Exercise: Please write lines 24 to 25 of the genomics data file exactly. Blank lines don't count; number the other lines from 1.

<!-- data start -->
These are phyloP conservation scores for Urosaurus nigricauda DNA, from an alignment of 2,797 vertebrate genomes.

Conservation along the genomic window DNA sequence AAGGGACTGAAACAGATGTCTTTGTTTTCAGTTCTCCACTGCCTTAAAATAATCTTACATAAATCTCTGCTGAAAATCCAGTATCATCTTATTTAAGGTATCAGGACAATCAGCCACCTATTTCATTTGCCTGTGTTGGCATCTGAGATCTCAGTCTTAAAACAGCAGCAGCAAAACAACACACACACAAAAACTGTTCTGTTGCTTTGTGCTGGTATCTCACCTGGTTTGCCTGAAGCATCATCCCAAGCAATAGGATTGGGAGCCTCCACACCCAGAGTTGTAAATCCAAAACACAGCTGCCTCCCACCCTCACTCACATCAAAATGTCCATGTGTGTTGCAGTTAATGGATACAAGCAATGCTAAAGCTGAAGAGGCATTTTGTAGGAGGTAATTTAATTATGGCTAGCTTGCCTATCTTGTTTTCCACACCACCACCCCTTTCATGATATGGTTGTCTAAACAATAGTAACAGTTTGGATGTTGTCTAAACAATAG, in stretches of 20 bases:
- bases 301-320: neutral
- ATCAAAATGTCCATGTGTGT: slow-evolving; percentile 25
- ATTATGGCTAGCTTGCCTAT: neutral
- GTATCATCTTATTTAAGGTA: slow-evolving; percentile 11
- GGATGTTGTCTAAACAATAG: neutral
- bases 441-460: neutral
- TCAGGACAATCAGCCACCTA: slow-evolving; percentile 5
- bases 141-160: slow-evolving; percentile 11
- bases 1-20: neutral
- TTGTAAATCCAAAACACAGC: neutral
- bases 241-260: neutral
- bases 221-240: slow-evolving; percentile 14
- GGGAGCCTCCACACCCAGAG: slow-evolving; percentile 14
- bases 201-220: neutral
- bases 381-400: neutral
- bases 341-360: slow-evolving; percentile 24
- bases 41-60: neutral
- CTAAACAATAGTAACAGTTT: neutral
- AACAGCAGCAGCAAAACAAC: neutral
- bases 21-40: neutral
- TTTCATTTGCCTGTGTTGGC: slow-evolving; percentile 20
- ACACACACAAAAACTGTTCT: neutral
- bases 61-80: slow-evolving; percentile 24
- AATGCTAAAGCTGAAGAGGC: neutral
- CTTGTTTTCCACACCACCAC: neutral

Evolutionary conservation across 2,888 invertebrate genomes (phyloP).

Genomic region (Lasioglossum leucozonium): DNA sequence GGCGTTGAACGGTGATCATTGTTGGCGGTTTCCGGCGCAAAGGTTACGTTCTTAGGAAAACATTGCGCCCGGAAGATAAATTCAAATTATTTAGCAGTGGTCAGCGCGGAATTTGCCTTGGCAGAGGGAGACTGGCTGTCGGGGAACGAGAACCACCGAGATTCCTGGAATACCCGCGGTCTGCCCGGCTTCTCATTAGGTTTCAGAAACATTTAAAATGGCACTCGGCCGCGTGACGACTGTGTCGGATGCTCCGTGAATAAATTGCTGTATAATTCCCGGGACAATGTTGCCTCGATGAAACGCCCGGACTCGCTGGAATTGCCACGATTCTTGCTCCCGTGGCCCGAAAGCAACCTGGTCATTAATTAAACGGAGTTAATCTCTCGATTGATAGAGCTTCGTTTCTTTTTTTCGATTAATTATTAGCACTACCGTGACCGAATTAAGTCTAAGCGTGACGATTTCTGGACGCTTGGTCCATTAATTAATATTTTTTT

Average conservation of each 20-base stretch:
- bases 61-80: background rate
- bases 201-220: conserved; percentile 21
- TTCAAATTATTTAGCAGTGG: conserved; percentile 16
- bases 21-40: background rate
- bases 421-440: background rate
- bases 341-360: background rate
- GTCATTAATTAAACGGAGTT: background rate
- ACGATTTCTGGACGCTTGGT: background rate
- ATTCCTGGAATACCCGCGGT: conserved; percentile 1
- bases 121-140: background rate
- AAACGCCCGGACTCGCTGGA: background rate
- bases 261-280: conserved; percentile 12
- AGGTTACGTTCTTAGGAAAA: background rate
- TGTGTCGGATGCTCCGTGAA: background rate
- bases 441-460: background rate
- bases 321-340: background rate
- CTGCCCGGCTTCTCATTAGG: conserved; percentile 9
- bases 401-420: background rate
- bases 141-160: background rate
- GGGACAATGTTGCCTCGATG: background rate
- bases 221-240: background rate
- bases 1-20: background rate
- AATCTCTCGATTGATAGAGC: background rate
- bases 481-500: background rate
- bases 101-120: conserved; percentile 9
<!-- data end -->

- ACACACACAAAAACTGTTCT: neutral
- bases 61-80: slow-evolving; percentile 24